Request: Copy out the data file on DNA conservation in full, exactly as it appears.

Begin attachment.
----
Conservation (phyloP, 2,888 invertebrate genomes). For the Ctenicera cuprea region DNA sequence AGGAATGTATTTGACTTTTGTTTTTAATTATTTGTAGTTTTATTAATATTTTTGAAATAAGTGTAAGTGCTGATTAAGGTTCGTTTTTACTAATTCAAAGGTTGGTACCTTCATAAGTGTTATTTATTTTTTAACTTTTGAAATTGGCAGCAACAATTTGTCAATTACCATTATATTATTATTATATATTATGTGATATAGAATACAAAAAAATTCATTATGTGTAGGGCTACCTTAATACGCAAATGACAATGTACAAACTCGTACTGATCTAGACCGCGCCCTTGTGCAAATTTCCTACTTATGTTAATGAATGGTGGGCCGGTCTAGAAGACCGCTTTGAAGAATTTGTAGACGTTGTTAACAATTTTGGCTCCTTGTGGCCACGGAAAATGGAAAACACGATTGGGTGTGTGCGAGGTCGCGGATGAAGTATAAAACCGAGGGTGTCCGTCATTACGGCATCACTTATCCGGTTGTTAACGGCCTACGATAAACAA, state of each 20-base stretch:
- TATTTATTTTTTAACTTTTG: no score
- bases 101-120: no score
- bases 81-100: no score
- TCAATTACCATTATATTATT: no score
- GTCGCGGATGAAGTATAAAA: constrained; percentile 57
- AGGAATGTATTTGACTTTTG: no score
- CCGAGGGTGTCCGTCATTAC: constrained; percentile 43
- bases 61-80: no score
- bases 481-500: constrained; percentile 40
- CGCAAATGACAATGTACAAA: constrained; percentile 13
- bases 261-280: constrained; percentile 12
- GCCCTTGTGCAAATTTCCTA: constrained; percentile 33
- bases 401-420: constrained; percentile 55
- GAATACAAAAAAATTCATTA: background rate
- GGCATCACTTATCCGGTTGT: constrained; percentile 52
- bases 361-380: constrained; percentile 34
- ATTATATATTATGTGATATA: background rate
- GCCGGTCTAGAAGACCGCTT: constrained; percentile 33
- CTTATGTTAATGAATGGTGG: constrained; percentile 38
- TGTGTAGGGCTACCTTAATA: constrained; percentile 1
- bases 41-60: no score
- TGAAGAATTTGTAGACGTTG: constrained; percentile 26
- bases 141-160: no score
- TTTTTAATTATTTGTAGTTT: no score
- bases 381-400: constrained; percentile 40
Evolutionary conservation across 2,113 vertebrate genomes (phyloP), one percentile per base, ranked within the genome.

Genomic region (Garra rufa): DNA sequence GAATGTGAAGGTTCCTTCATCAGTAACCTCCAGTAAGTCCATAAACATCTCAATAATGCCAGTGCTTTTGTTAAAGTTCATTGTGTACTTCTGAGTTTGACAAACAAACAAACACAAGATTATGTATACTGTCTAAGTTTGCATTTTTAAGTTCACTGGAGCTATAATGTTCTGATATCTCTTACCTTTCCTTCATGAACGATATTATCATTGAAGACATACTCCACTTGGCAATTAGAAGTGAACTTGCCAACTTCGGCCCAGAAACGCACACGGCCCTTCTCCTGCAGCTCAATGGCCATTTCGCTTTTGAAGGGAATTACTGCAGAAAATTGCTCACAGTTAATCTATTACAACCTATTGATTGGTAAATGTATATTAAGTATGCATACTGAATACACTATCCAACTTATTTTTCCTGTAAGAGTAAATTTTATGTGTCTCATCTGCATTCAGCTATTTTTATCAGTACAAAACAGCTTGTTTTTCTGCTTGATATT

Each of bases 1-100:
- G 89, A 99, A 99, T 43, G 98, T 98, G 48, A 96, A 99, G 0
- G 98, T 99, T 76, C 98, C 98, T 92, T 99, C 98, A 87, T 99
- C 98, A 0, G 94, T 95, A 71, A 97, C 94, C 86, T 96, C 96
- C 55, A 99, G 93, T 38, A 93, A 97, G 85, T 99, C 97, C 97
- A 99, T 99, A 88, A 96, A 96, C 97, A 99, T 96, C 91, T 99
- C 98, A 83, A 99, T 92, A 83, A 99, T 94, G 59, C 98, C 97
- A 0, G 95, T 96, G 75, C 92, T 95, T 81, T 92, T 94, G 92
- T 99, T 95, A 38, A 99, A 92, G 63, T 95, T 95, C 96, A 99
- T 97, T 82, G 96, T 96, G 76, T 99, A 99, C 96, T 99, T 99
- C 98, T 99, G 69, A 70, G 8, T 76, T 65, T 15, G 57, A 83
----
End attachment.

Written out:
Conservation (phyloP, 2,888 invertebrate genomes). For the Ctenicera cuprea region DNA sequence AGGAATGTATTTGACTTTTGTTTTTAATTATTTGTAGTTTTATTAATATTTTTGAAATAAGTGTAAGTGCTGATTAAGGTTCGTTTTTACTAATTCAAAGGTTGGTACCTTCATAAGTGTTATTTATTTTTTAACTTTTGAAATTGGCAGCAACAATTTGTCAATTACCATTATATTATTATTATATATTATGTGATATAGAATACAAAAAAATTCATTATGTGTAGGGCTACCTTAATACGCAAATGACAATGTACAAACTCGTACTGATCTAGACCGCGCCCTTGTGCAAATTTCCTACTTATGTTAATGAATGGTGGGCCGGTCTAGAAGACCGCTTTGAAGAATTTGTAGACGTTGTTAACAATTTTGGCTCCTTGTGGCCACGGAAAATGGAAAACACGATTGGGTGTGTGCGAGGTCGCGGATGAAGTATAAAACCGAGGGTGTCCGTCATTACGGCATCACTTATCCGGTTGTTAACGGCCTACGATAAACAA, state of each 20-base stretch:
- TATTTATTTTTTAACTTTTG: no score
- bases 101-120: no score
- bases 81-100: no score
- TCAATTACCATTATATTATT: no score
- GTCGCGGATGAAGTATAAAA: constrained; percentile 57
- AGGAATGTATTTGACTTTTG: no score
- CCGAGGGTGTCCGTCATTAC: constrained; percentile 43
- bases 61-80: no score
- bases 481-500: constrained; percentile 40
- CGCAAATGACAATGTACAAA: constrained; percentile 13
- bases 261-280: constrained; percentile 12
- GCCCTTGTGCAAATTTCCTA: constrained; percentile 33
- bases 401-420: constrained; percentile 55
- GAATACAAAAAAATTCATTA: background rate
- GGCATCACTTATCCGGTTGT: constrained; percentile 52
- bases 361-380: constrained; percentile 34
- ATTATATATTATGTGATATA: background rate
- GCCGGTCTAGAAGACCGCTT: constrained; percentile 33
- CTTATGTTAATGAATGGTGG: constrained; percentile 38
- TGTGTAGGGCTACCTTAATA: constrained; percentile 1
- bases 41-60: no score
- TGAAGAATTTGTAGACGTTG: constrained; percentile 26
- bases 141-160: no score
- TTTTTAATTATTTGTAGTTT: no score
- bases 381-400: constrained; percentile 40
Evolutionary conservation across 2,113 vertebrate genomes (phyloP), one percentile per base, ranked within the genome.

Genomic region (Garra rufa): DNA sequence GAATGTGAAGGTTCCTTCATCAGTAACCTCCAGTAAGTCCATAAACATCTCAATAATGCCAGTGCTTTTGTTAAAGTTCATTGTGTACTTCTGAGTTTGACAAACAAACAAACACAAGATTATGTATACTGTCTAAGTTTGCATTTTTAAGTTCACTGGAGCTATAATGTTCTGATATCTCTTACCTTTCCTTCATGAACGATATTATCATTGAAGACATACTCCACTTGGCAATTAGAAGTGAACTTGCCAACTTCGGCCCAGAAACGCACACGGCCCTTCTCCTGCAGCTCAATGGCCATTTCGCTTTTGAAGGGAATTACTGCAGAAAATTGCTCACAGTTAATCTATTACAACCTATTGATTGGTAAATGTATATTAAGTATGCATACTGAATACACTATCCAACTTATTTTTCCTGTAAGAGTAAATTTTATGTGTCTCATCTGCATTCAGCTATTTTTATCAGTACAAAACAGCTTGTTTTTCTGCTTGATATT

Each of bases 1-100:
- G 89, A 99, A 99, T 43, G 98, T 98, G 48, A 96, A 99, G 0
- G 98, T 99, T 76, C 98, C 98, T 92, T 99, C 98, A 87, T 99
- C 98, A 0, G 94, T 95, A 71, A 97, C 94, C 86, T 96, C 96
- C 55, A 99, G 93, T 38, A 93, A 97, G 85, T 99, C 97, C 97
- A 99, T 99, A 88, A 96, A 96, C 97, A 99, T 96, C 91, T 99
- C 98, A 83, A 99, T 92, A 83, A 99, T 94, G 59, C 98, C 97
- A 0, G 95, T 96, G 75, C 92, T 95, T 81, T 92, T 94, G 92
- T 99, T 95, A 38, A 99, A 92, G 63, T 95, T 95, C 96, A 99
- T 97, T 82, G 96, T 96, G 76, T 99, A 99, C 96, T 99, T 99
- C 98, T 99, G 69, A 70, G 8, T 76, T 65, T 15, G 57, A 83